Why is it not possible to get wordpress with one click on a 512 MB droplet?

I have done this in the past, but I see that now it is not available.

“This size doesn’t have enough disk space to support the image you selected”.

How can this be a space issue? Does this mean that if I do the process manually a 512 MB droplet is not good enough for a small low traffic site?


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So here is how I finally got a wordpress site on a 512 MB droplet:

  1. Created a new Ubuntu 14.04 droplet
  2. Connected it to Serverpilot and installed wordpress (quick, easy, customized with swap enabled and with automatic updates)
  3. Made sure to have as low memory usage as possible
  4. Used a caching plugin
  5. Set up Cloudflare
  6. Used Cron to schedule to drop caches daily like so (it seems I needed to do this as root):
@daily sync
@daily echo 1 > /proc/sys/vm/drop_caches
@daily echo 2 > /proc/sys/vm/drop_caches
@daily echo 3 > /proc/sys/vm/drop_caches

I’ll be monitoring the site, see how it goes.

create a new file and paste this in it


echo 1 > /proc/sys/vm/drop_caches
echo 2 > /proc/sys/vm/drop_caches
echo 3 > /proc/sys/vm/drop_caches

and save it and call it

then in the terminal type sh and the location of the file if your in the folder where you put it just type in the name you called it after sh, after hitting enter to find out if it worked run top and look at the used mem compared to the free mem, also helps if you run top first to see what the mem status is at

you may have to type sudo first if your not using root

Hopefully this ain’t considering commenting out of term, but yes basicly what ryan said a lot of people had crash problems, I don’t use wordpress myself but I do have a 512mb droplet and had mysql memory problems, and every post I have seen prople always say use a swap file to fix it.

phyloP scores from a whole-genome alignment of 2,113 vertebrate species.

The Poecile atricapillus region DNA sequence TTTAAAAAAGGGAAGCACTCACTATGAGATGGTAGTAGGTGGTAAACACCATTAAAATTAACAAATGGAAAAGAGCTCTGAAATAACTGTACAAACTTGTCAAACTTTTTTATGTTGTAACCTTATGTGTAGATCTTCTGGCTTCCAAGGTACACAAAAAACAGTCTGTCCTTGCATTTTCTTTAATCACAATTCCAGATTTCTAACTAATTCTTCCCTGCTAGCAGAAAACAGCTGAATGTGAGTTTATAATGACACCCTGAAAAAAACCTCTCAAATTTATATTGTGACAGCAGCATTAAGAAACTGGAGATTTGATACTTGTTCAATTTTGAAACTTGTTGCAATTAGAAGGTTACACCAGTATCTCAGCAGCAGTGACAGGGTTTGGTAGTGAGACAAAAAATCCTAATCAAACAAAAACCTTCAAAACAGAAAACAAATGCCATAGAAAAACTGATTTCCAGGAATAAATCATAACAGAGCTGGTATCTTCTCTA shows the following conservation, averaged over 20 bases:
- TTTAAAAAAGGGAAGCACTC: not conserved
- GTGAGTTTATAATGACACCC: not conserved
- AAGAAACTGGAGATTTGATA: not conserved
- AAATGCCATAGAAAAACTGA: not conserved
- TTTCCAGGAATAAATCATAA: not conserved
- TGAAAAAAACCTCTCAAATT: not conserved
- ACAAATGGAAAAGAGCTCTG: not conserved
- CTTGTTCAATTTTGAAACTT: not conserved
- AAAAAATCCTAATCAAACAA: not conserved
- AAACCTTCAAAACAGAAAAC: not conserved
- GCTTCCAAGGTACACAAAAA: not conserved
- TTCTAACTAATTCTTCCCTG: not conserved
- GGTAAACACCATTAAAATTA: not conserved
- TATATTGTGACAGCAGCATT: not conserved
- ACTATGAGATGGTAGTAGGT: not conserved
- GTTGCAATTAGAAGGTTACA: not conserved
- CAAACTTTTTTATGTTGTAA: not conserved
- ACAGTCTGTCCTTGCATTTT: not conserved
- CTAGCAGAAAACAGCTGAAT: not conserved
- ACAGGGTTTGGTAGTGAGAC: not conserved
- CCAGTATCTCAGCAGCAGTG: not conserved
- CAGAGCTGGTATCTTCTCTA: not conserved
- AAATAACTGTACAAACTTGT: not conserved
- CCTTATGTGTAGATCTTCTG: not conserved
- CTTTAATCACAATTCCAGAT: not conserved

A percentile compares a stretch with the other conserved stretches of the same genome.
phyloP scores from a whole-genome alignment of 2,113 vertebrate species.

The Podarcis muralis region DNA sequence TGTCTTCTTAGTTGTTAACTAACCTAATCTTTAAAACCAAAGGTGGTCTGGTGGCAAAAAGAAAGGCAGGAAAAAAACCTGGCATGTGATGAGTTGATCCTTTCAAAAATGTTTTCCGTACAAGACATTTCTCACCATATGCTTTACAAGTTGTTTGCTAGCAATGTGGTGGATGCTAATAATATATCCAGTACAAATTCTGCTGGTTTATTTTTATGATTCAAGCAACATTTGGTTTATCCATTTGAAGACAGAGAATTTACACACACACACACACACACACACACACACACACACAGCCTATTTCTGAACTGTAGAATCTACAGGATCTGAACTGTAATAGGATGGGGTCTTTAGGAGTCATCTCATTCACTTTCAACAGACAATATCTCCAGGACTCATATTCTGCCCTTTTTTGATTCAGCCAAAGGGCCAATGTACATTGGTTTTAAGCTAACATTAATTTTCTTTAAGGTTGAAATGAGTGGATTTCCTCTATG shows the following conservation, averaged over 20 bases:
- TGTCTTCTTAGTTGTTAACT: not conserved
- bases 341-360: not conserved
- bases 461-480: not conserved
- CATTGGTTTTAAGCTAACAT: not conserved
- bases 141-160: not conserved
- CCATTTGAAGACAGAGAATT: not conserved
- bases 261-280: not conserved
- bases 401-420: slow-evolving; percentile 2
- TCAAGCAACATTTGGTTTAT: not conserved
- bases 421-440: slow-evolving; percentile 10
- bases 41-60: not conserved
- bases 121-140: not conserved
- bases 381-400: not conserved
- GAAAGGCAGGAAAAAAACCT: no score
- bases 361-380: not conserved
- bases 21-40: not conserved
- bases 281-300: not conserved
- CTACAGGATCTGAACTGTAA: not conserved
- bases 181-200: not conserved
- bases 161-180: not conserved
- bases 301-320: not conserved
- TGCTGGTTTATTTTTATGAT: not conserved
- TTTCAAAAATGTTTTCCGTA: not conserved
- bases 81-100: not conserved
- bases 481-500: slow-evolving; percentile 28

The solution I found was that linux puts the ram into a cache “to supposedly make it more available, by releasing it”, there is a string you can type into the terminal that will release the ram from cache, I put it into a cron job on my server and it runs it after so many hours,

And never had a crash since, so it’s possible it may work for using wordpress also, would just have to test, when I get off work I can copy the script and paste it here if anyone wants to try it.

Hey There. I maintain the WordPress One-Click image. This change was made several months back. The restriction was put in place based on memory requirements but our system only currently restricts creates based on the size of the droplet used to generate the image with the message showing the disk space message (there is a ticket open internally to update this).

We chose to restrict WordPress droplets to the 1GB size because a standard WordPress + LAMP install on a 512MB droplet will, within a week, crash due to MySQL running out of memory.

You can still create a 512MB WordPress droplet.

Copy the script found here.

On the create page, select a 512MB droplet and Ubuntu 14.04 LTS as your operating system.

Check the “user-data” checkbox and paste the script into the box that appears.

Select any other options and click create.

If you plan to launch more droplets like this you can immediately power off the new droplet and create a snapshot image to use for new creates.

To get around MySQL crashing the first thing you’ll want to do is to create a swap file on your droplet. These commands will create a 1GB swap file, enable it and set it to be used automatically on reboot:

fallocate -l 1G /swapfile;
chmod 600 /swapfile;
mkswap /swapfile;
swapon /swapfile;
 echo "/swapfile   none    swap    sw    0   0" >> /etc/fstab;

I would also recommend using a caching plugin or CDN. Placing CloudFlare’s free service in front of your droplet or using an existing caching or CDN wordpress plugin can do this. While a CDN and caching are not absolutely necessary, they should speed up your site’s load time and lessen the load if you receive a lot of traffic.

I hope this information will help. We want to make it as easy as possible to create the stack you want to run but continuing to offer a WordPress image for 512MB droplets that was likely to crash if you didn’t take further steps to optimize it was not a user-friendly way to do it.

If you have any other questions or run into any problems we’re here to help.